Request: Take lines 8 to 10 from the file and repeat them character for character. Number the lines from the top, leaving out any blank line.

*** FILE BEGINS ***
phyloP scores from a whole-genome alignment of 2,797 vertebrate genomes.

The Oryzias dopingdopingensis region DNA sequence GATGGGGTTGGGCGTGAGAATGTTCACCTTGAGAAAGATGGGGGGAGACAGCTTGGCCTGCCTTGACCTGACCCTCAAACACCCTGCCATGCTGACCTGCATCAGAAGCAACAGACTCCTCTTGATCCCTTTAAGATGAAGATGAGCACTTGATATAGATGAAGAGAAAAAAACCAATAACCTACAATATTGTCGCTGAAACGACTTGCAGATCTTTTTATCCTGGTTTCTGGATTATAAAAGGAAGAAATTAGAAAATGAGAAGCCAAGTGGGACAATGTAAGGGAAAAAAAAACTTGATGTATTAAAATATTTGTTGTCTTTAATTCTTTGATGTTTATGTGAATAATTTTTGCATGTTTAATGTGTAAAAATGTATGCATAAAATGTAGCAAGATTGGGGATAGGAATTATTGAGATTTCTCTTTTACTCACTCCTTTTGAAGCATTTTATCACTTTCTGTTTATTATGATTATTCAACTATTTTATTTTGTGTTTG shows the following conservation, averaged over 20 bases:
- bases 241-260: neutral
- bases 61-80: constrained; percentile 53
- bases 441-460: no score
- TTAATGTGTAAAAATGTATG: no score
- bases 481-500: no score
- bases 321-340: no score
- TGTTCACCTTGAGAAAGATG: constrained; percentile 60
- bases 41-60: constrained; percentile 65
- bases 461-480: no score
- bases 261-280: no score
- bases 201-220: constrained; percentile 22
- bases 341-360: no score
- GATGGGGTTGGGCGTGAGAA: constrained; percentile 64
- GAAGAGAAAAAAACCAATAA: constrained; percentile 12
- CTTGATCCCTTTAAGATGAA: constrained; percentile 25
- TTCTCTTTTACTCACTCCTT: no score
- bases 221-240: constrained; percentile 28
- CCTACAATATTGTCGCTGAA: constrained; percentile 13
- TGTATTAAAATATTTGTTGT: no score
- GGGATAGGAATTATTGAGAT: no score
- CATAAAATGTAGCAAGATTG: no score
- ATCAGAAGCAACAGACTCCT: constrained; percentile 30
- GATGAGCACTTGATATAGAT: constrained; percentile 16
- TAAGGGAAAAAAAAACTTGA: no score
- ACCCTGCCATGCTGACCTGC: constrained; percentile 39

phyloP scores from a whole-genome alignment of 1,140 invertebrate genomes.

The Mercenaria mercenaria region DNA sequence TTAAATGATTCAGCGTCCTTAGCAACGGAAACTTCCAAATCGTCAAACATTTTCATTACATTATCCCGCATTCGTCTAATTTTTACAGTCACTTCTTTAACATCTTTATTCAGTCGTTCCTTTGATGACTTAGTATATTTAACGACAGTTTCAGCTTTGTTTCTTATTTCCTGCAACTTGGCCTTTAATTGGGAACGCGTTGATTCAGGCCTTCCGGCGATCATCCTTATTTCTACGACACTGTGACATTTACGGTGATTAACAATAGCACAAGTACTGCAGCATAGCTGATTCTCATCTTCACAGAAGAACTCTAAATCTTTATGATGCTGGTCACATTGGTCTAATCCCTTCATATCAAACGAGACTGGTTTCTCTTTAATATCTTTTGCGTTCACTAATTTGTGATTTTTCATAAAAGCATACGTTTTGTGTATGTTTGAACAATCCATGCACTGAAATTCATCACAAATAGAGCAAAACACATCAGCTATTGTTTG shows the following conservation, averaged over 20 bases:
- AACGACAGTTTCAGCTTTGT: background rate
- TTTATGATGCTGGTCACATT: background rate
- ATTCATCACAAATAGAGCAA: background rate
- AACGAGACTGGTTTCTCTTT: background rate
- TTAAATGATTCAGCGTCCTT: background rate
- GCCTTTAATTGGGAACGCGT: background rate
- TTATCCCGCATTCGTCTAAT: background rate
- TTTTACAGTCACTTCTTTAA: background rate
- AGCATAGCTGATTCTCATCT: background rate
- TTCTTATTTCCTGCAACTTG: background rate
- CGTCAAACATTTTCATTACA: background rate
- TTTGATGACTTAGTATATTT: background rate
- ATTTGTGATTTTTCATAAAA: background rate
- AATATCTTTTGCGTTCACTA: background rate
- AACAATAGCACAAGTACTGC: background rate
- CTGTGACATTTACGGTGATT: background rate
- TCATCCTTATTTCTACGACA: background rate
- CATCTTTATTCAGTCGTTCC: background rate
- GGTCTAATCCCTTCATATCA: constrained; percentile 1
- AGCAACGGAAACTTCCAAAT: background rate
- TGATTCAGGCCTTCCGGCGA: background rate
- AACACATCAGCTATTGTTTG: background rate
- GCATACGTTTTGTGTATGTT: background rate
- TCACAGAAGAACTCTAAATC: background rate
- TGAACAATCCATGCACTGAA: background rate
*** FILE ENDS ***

- bases 321-340: no score
- TGTTCACCTTGAGAAAGATG: constrained; percentile 60
- bases 41-60: constrained; percentile 65